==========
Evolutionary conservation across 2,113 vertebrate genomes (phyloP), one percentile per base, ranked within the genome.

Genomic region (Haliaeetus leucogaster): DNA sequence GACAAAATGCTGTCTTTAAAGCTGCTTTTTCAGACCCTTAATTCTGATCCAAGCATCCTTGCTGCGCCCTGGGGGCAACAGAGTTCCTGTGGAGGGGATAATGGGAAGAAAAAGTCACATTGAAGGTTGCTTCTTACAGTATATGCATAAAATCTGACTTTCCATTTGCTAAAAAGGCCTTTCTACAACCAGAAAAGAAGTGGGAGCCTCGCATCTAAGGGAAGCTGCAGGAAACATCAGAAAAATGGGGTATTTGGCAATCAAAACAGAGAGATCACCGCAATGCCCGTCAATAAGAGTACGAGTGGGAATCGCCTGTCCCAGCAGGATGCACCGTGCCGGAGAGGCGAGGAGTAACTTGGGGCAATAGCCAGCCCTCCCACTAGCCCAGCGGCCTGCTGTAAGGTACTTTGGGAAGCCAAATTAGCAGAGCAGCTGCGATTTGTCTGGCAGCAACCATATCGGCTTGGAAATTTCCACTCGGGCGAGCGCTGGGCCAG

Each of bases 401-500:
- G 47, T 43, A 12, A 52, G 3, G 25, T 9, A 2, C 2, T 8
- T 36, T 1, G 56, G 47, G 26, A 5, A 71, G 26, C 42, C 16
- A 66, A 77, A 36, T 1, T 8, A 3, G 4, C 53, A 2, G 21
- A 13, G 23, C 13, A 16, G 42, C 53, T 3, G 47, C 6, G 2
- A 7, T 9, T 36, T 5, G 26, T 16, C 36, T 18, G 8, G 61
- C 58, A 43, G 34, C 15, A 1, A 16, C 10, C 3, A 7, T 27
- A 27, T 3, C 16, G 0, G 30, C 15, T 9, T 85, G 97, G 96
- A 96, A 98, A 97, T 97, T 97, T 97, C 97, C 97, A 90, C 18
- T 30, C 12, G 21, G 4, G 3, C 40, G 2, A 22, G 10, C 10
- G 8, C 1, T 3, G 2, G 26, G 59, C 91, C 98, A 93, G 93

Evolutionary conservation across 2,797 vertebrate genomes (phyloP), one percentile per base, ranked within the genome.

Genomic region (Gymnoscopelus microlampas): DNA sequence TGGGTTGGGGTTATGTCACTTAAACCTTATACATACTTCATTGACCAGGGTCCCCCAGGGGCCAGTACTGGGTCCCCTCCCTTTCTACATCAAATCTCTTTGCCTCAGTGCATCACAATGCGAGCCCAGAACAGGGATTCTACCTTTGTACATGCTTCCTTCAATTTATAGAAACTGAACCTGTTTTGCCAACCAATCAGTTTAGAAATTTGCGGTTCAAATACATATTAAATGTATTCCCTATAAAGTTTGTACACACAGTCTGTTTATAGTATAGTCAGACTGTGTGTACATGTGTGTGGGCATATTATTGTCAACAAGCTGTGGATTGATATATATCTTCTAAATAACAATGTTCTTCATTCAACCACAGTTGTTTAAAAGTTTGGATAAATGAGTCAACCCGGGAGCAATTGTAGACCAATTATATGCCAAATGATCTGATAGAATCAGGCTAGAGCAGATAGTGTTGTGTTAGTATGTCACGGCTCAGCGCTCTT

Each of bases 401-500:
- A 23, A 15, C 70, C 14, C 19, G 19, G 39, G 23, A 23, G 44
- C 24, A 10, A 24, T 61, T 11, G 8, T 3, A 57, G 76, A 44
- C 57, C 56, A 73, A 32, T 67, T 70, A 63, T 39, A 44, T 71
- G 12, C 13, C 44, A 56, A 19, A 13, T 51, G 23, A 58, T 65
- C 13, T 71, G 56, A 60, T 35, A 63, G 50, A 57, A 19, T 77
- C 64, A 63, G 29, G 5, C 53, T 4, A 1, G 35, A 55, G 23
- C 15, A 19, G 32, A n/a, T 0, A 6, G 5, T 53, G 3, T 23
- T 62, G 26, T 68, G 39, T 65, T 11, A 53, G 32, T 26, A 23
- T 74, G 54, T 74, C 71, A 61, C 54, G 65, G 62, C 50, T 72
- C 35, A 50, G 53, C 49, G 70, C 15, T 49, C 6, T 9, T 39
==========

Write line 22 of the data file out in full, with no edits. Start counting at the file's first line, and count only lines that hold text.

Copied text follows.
- C 64, A 63, G 29, G 5, C 53, T 4, A 1, G 35, A 55, G 23